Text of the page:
All that was left as a reminder was his shoe.
I couldn’t believe it. I had averted my eyes for just a few minutes. And he was gone. Vanished. Disappeared. A toddler of three could not get out of his pram and run away that quickly. There was only one explanation — my baby boy had been kidnapped!
She was hysterical over the phone. But that did not abate my anger. Or my fear. Our baby boy was out there. Probably being hurt by a stranger — I didn’t want to think about what could have happened. The stuff you read these days in the papers. I knew she was not in a fit mental state to look after him — I should have listened to everyone who suggested getting a nanny.
I could tell by Darren’s voice that he blamed me. He didn’t have to say the words out loud. He thought I was unfit. That the black dog had resulted in our baby’s disappearance. The police seem to think that too — I could tell by the questions they asked. Blame the mother. Blame her mental health. Well, they didn’t have to say much. My own mind was doing a good job. Blaming me. For turning my head for a few seconds to talk to the friendly woman I met each day.
I saw her huddled in a shaking mess talking to the police. There were sniffer dogs looking for our baby. I guess I had been hoping against hope that it was all unreal. That when I finally got here, he would come tottering into my arms like he did when I got home each day. With a single toothed grin and the stammer of “daahdee”. But it hit me. Seeing his empty pram beside the tree as the police checked for fingerprints. Where could he have gone?
Every time the phone rang we rushed to it. With hope. Only to have it dashed. It was usually a friend or relative. Not knowing what to say but saying it anyway. Nothing helped. Nothing at all. After all, what could they say to someone who lost their child? What could they say when they were all probably thinking the same thing — what a bad mother!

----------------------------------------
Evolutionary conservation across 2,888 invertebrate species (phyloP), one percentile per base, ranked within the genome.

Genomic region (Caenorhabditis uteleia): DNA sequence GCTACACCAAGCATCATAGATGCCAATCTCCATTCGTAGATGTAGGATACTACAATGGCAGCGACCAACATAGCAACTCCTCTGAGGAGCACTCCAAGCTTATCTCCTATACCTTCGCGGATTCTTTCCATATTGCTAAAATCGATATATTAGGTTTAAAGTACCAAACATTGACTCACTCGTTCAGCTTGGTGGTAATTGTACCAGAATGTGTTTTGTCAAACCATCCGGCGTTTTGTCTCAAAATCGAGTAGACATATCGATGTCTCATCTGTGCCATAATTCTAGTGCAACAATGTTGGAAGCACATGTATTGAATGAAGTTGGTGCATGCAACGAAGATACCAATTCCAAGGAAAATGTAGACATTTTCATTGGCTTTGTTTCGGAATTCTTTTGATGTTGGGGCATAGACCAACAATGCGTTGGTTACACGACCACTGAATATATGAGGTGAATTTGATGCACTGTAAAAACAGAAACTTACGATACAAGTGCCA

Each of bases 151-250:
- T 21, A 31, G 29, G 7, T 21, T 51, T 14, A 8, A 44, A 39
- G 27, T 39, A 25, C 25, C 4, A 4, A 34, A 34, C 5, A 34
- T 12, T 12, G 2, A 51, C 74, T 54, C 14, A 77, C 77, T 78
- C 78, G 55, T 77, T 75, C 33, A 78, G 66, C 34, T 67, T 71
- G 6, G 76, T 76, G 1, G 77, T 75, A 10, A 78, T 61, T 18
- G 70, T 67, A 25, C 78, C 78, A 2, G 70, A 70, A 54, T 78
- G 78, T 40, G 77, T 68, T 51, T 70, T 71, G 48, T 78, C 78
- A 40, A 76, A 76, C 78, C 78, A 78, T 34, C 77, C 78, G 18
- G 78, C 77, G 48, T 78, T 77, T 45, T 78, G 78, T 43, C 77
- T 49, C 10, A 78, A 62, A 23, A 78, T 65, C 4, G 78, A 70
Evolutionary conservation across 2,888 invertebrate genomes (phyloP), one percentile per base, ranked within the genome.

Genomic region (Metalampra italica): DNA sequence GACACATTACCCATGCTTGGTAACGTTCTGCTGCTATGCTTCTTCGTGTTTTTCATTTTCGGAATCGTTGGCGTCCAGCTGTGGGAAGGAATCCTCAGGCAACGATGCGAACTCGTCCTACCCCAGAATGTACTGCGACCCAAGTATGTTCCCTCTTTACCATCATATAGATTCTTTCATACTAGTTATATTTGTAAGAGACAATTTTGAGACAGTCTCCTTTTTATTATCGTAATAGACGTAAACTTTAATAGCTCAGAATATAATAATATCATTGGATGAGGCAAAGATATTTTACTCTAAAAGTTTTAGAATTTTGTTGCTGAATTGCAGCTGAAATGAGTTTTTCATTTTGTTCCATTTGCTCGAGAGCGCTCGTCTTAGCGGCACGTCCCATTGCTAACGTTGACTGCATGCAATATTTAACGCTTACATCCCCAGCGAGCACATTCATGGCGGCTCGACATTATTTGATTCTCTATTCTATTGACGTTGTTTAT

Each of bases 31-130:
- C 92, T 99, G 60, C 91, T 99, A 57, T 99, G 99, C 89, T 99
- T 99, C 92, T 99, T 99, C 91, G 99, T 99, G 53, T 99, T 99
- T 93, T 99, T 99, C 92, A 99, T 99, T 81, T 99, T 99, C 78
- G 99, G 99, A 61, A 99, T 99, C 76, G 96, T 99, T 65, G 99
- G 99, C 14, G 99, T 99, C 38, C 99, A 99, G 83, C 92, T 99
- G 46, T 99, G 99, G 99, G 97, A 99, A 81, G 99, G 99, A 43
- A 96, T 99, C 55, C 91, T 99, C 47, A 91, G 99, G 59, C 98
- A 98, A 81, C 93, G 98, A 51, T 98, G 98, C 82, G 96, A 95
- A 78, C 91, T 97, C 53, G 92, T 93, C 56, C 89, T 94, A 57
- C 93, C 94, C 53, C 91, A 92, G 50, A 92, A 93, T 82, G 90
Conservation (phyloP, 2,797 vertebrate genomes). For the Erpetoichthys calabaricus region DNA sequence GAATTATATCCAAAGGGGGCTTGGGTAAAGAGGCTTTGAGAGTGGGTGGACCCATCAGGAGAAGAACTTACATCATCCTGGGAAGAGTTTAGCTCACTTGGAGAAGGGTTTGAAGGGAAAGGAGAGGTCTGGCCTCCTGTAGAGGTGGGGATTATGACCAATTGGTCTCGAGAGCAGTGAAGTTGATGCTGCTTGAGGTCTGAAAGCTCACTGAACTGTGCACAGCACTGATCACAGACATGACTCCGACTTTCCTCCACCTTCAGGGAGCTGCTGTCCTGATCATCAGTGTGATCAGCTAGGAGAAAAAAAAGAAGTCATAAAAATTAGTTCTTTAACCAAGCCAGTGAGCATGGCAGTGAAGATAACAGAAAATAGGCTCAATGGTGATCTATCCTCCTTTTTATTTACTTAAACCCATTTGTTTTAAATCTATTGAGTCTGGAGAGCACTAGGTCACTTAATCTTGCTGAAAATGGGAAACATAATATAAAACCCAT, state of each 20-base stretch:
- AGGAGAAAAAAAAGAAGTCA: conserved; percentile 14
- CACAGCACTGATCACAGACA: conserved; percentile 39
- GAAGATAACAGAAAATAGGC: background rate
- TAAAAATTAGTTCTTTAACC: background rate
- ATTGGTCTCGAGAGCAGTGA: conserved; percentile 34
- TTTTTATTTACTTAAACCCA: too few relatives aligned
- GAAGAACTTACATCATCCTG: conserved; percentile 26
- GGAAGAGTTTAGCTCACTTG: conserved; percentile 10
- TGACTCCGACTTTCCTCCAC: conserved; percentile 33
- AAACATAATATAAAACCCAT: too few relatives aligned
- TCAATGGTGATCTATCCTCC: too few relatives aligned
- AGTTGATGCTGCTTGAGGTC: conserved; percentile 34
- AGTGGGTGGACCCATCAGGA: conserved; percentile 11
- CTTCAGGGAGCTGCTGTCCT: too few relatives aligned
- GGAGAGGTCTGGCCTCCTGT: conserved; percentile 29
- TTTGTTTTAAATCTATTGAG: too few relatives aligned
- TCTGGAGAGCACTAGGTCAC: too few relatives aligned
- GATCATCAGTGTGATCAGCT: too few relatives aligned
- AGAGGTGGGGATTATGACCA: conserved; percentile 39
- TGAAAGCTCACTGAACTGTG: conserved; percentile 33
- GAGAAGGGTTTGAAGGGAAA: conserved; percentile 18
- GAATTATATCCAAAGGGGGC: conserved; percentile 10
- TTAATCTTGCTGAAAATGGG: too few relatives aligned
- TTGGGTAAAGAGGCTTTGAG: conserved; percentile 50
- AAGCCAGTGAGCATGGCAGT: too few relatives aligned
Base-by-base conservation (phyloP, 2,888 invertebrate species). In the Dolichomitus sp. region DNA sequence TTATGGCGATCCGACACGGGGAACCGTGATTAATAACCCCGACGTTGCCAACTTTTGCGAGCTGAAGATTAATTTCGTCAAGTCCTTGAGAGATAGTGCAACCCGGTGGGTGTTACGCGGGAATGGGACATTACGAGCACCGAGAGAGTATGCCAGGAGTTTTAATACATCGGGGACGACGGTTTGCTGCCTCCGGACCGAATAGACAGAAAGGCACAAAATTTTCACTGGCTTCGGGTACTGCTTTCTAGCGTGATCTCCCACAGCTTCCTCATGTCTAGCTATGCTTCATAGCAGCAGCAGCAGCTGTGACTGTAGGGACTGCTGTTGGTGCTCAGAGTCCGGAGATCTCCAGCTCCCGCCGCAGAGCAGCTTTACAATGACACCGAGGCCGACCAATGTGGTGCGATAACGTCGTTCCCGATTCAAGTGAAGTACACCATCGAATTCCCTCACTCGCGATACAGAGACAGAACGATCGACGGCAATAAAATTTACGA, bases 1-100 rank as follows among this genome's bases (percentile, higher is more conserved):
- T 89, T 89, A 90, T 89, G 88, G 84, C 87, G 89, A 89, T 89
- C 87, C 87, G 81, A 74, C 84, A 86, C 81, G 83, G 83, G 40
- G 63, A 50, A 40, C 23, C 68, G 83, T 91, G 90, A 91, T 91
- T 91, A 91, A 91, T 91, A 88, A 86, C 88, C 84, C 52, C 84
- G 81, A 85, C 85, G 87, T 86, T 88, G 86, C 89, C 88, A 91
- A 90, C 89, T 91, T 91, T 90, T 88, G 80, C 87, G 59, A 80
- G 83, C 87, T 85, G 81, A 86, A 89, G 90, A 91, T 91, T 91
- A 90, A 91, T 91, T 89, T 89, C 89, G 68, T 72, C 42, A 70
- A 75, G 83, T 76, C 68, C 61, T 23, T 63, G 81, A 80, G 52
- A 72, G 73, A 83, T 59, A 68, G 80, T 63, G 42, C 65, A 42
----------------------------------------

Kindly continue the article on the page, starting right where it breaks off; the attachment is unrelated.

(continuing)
The police found nothing. It was like he had vanished without a trace. Actually, scratch that. They found his shoe. But that was it. No other signs as to whether he had been taken. Or probably more far-fetched, wandered off on his own. How could a three year old wander off alone in a crowded park without anyone noticing?
I knew she wasn’t a fit mother. She would always stare off into space or occasionally talk to others at the park while her supposedly precious baby just sat there in his pram. What kind of mother does that? No. Mothers should be like mine. Who know just how much I want a baby. Enough to distract a stupid woman for a few minutes.
Well, he will have a better life now. With me.
***Linking with Write Tribe’s Weekly Wednesday Prompt***
Until next time,